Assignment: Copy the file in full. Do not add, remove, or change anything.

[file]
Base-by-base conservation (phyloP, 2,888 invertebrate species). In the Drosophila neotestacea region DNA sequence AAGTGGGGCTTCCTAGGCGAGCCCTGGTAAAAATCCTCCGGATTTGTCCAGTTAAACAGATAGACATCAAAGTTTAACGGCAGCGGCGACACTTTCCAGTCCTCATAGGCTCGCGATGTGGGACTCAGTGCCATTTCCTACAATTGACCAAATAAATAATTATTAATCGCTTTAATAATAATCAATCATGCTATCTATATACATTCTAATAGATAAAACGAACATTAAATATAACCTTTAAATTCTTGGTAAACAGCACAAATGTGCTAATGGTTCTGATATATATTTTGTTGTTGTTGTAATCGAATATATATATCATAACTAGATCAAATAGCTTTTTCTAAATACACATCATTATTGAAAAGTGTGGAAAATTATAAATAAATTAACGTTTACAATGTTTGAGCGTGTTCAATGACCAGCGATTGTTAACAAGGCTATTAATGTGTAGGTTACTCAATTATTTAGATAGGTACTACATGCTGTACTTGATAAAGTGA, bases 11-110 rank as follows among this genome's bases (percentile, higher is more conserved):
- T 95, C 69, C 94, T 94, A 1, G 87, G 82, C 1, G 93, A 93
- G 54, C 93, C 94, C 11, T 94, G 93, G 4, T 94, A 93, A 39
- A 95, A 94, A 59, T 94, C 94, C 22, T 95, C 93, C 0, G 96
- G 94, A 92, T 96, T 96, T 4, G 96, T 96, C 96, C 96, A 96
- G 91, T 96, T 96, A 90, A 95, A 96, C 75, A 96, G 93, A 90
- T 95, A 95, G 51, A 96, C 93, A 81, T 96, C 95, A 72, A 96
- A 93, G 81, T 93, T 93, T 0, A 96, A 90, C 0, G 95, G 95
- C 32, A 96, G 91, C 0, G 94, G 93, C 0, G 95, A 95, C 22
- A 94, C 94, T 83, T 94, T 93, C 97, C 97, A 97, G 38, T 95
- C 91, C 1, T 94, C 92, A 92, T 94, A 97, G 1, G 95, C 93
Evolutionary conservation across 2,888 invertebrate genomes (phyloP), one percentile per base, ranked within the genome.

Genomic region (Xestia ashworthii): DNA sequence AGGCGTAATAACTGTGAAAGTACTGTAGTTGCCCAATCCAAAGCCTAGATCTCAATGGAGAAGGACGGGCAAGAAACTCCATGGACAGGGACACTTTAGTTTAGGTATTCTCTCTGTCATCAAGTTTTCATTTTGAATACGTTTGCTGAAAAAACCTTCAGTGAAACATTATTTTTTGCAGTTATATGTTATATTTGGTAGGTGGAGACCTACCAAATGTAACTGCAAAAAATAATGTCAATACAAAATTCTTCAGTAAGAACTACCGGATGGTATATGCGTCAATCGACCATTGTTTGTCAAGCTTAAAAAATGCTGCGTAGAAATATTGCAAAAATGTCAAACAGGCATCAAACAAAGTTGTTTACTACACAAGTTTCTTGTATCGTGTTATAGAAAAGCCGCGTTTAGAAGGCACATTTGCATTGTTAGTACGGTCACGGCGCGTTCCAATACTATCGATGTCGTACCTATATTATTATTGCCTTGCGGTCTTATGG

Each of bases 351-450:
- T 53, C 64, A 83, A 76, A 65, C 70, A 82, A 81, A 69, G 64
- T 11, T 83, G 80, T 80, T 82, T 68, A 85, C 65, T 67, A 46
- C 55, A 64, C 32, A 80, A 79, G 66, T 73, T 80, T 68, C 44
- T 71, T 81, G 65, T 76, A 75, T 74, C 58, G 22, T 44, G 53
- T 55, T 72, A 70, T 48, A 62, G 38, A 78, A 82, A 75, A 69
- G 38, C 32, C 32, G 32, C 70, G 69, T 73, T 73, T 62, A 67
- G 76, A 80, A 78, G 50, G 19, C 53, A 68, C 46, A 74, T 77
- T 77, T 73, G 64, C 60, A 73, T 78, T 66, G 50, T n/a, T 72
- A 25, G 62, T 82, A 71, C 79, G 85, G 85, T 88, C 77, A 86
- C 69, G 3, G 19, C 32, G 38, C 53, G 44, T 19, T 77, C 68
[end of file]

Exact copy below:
Base-by-base conservation (phyloP, 2,888 invertebrate species). In the Drosophila neotestacea region DNA sequence AAGTGGGGCTTCCTAGGCGAGCCCTGGTAAAAATCCTCCGGATTTGTCCAGTTAAACAGATAGACATCAAAGTTTAACGGCAGCGGCGACACTTTCCAGTCCTCATAGGCTCGCGATGTGGGACTCAGTGCCATTTCCTACAATTGACCAAATAAATAATTATTAATCGCTTTAATAATAATCAATCATGCTATCTATATACATTCTAATAGATAAAACGAACATTAAATATAACCTTTAAATTCTTGGTAAACAGCACAAATGTGCTAATGGTTCTGATATATATTTTGTTGTTGTTGTAATCGAATATATATATCATAACTAGATCAAATAGCTTTTTCTAAATACACATCATTATTGAAAAGTGTGGAAAATTATAAATAAATTAACGTTTACAATGTTTGAGCGTGTTCAATGACCAGCGATTGTTAACAAGGCTATTAATGTGTAGGTTACTCAATTATTTAGATAGGTACTACATGCTGTACTTGATAAAGTGA, bases 11-110 rank as follows among this genome's bases (percentile, higher is more conserved):
- T 95, C 69, C 94, T 94, A 1, G 87, G 82, C 1, G 93, A 93
- G 54, C 93, C 94, C 11, T 94, G 93, G 4, T 94, A 93, A 39
- A 95, A 94, A 59, T 94, C 94, C 22, T 95, C 93, C 0, G 96
- G 94, A 92, T 96, T 96, T 4, G 96, T 96, C 96, C 96, A 96
- G 91, T 96, T 96, A 90, A 95, A 96, C 75, A 96, G 93, A 90
- T 95, A 95, G 51, A 96, C 93, A 81, T 96, C 95, A 72, A 96
- A 93, G 81, T 93, T 93, T 0, A 96, A 90, C 0, G 95, G 95
- C 32, A 96, G 91, C 0, G 94, G 93, C 0, G 95, A 95, C 22
- A 94, C 94, T 83, T 94, T 93, C 97, C 97, A 97, G 38, T 95
- C 91, C 1, T 94, C 92, A 92, T 94, A 97, G 1, G 95, C 93
Evolutionary conservation across 2,888 invertebrate genomes (phyloP), one percentile per base, ranked within the genome.

Genomic region (Xestia ashworthii): DNA sequence AGGCGTAATAACTGTGAAAGTACTGTAGTTGCCCAATCCAAAGCCTAGATCTCAATGGAGAAGGACGGGCAAGAAACTCCATGGACAGGGACACTTTAGTTTAGGTATTCTCTCTGTCATCAAGTTTTCATTTTGAATACGTTTGCTGAAAAAACCTTCAGTGAAACATTATTTTTTGCAGTTATATGTTATATTTGGTAGGTGGAGACCTACCAAATGTAACTGCAAAAAATAATGTCAATACAAAATTCTTCAGTAAGAACTACCGGATGGTATATGCGTCAATCGACCATTGTTTGTCAAGCTTAAAAAATGCTGCGTAGAAATATTGCAAAAATGTCAAACAGGCATCAAACAAAGTTGTTTACTACACAAGTTTCTTGTATCGTGTTATAGAAAAGCCGCGTTTAGAAGGCACATTTGCATTGTTAGTACGGTCACGGCGCGTTCCAATACTATCGATGTCGTACCTATATTATTATTGCCTTGCGGTCTTATGG

Each of bases 351-450:
- T 53, C 64, A 83, A 76, A 65, C 70, A 82, A 81, A 69, G 64
- T 11, T 83, G 80, T 80, T 82, T 68, A 85, C 65, T 67, A 46
- C 55, A 64, C 32, A 80, A 79, G 66, T 73, T 80, T 68, C 44
- T 71, T 81, G 65, T 76, A 75, T 74, C 58, G 22, T 44, G 53
- T 55, T 72, A 70, T 48, A 62, G 38, A 78, A 82, A 75, A 69
- G 38, C 32, C 32, G 32, C 70, G 69, T 73, T 73, T 62, A 67
- G 76, A 80, A 78, G 50, G 19, C 53, A 68, C 46, A 74, T 77
- T 77, T 73, G 64, C 60, A 73, T 78, T 66, G 50, T n/a, T 72
- A 25, G 62, T 82, A 71, C 79, G 85, G 85, T 88, C 77, A 86
- C 69, G 3, G 19, C 32, G 38, C 53, G 44, T 19, T 77, C 68